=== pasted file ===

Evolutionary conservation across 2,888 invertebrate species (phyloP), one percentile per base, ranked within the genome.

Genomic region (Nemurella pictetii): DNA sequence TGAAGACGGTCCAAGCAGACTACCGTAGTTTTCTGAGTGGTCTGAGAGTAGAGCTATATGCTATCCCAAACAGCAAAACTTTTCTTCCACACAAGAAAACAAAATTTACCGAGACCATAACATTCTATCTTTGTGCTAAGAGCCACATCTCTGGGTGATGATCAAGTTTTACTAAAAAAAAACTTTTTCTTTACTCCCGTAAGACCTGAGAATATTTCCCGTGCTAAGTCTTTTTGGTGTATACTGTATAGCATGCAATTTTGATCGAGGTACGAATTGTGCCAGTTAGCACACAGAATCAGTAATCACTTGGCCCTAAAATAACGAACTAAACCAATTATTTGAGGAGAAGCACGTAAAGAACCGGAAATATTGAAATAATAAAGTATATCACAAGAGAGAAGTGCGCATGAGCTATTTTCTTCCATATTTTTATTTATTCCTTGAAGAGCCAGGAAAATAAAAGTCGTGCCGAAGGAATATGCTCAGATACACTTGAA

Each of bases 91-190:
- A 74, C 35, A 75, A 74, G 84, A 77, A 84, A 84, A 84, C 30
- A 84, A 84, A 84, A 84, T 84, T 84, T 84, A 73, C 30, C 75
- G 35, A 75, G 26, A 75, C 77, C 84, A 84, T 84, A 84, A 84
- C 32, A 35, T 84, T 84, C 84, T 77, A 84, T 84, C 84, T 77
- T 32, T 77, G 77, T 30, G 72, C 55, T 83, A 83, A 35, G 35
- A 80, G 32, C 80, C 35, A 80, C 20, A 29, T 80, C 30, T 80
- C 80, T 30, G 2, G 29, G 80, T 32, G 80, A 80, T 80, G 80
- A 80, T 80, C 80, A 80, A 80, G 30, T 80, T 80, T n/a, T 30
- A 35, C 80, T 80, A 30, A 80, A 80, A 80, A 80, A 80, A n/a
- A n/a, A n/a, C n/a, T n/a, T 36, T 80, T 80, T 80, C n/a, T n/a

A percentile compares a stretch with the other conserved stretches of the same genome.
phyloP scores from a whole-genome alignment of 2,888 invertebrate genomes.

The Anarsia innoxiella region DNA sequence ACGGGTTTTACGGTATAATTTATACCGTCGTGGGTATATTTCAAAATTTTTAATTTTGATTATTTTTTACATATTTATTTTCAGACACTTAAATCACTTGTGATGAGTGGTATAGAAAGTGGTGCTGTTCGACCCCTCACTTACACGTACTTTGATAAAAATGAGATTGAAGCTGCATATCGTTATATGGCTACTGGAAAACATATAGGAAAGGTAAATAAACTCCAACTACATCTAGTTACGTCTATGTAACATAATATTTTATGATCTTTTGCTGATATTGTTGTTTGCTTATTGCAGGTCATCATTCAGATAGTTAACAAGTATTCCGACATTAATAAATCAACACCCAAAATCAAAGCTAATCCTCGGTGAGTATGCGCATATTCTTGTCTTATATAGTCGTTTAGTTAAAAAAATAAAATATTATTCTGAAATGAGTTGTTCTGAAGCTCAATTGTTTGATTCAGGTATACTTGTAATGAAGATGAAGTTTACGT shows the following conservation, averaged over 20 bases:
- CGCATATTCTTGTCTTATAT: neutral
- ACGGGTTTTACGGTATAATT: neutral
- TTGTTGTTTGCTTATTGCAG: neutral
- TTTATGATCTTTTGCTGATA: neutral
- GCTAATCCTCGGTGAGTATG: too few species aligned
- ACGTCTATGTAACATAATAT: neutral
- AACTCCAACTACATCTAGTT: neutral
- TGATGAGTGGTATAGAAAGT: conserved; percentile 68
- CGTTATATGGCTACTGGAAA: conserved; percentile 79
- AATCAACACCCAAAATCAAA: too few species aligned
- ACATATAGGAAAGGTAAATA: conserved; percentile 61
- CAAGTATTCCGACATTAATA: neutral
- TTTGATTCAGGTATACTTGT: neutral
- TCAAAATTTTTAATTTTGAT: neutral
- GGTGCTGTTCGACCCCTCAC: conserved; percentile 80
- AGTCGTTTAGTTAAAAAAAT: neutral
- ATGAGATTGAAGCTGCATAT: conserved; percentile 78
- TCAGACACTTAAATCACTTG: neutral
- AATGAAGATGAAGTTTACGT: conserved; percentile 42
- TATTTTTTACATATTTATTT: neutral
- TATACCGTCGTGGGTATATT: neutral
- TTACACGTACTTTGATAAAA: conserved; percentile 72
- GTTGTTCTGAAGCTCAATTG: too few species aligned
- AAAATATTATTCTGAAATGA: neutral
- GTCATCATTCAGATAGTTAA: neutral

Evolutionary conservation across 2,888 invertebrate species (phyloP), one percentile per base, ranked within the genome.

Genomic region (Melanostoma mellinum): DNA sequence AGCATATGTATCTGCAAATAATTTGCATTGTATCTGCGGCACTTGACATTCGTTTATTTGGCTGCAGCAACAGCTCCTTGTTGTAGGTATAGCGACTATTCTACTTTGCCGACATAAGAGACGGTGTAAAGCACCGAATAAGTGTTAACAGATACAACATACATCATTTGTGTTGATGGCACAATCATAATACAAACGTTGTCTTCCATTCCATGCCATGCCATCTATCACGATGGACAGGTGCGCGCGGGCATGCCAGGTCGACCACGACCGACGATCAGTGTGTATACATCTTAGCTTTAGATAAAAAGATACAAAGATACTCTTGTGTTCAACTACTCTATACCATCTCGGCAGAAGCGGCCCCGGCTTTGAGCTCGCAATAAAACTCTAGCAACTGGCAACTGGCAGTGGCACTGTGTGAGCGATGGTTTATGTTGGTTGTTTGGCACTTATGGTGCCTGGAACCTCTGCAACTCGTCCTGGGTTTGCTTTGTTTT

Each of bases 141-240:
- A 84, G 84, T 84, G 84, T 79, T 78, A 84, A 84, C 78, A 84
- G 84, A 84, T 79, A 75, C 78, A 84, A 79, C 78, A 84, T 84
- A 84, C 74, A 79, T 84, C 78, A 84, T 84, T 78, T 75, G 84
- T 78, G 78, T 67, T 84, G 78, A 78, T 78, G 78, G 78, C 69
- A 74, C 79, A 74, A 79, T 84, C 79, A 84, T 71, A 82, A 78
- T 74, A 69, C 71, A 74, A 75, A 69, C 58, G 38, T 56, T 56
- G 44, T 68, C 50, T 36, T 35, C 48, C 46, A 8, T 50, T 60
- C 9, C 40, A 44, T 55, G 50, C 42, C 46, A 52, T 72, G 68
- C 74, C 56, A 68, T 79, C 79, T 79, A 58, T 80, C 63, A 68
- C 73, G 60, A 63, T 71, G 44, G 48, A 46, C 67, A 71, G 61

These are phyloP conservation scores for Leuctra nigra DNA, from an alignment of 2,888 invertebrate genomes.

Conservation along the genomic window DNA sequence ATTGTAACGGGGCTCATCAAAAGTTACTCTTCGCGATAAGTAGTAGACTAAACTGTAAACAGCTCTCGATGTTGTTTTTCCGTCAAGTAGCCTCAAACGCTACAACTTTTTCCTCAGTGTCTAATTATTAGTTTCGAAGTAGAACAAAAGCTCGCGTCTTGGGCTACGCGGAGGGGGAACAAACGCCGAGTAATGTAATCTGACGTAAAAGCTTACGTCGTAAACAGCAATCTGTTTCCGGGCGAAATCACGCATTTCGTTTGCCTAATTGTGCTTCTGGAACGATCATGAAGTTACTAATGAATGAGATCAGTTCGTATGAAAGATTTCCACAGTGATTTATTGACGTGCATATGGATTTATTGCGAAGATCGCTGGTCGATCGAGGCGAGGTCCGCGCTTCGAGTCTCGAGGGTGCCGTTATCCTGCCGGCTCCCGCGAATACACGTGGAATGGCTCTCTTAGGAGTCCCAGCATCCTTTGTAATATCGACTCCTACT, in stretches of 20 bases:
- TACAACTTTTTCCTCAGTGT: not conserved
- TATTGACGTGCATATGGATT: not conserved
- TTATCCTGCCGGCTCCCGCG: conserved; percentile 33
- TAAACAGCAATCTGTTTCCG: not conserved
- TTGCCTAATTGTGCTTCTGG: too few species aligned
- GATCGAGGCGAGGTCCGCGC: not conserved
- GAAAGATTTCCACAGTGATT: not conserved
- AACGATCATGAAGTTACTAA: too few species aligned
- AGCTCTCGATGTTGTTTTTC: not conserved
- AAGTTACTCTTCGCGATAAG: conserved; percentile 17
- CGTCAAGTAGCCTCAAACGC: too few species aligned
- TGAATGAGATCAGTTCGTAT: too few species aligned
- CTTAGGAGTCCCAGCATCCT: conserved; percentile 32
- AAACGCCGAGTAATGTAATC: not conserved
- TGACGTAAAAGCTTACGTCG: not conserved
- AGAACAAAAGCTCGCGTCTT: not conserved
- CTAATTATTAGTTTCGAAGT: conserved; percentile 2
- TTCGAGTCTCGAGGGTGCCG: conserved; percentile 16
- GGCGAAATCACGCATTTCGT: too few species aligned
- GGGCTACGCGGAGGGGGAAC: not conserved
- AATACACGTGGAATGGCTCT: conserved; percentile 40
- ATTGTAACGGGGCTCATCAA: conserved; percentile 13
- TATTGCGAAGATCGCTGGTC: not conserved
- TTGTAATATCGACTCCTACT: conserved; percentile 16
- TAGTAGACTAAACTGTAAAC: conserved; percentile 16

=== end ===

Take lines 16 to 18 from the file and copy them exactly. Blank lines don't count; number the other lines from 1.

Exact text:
The Anarsia innoxiella region DNA sequence ACGGGTTTTACGGTATAATTTATACCGTCGTGGGTATATTTCAAAATTTTTAATTTTGATTATTTTTTACATATTTATTTTCAGACACTTAAATCACTTGTGATGAGTGGTATAGAAAGTGGTGCTGTTCGACCCCTCACTTACACGTACTTTGATAAAAATGAGATTGAAGCTGCATATCGTTATATGGCTACTGGAAAACATATAGGAAAGGTAAATAAACTCCAACTACATCTAGTTACGTCTATGTAACATAATATTTTATGATCTTTTGCTGATATTGTTGTTTGCTTATTGCAGGTCATCATTCAGATAGTTAACAAGTATTCCGACATTAATAAATCAACACCCAAAATCAAAGCTAATCCTCGGTGAGTATGCGCATATTCTTGTCTTATATAGTCGTTTAGTTAAAAAAATAAAATATTATTCTGAAATGAGTTGTTCTGAAGCTCAATTGTTTGATTCAGGTATACTTGTAATGAAGATGAAGTTTACGT shows the following conservation, averaged over 20 bases:
- CGCATATTCTTGTCTTATAT: neutral
- ACGGGTTTTACGGTATAATT: neutral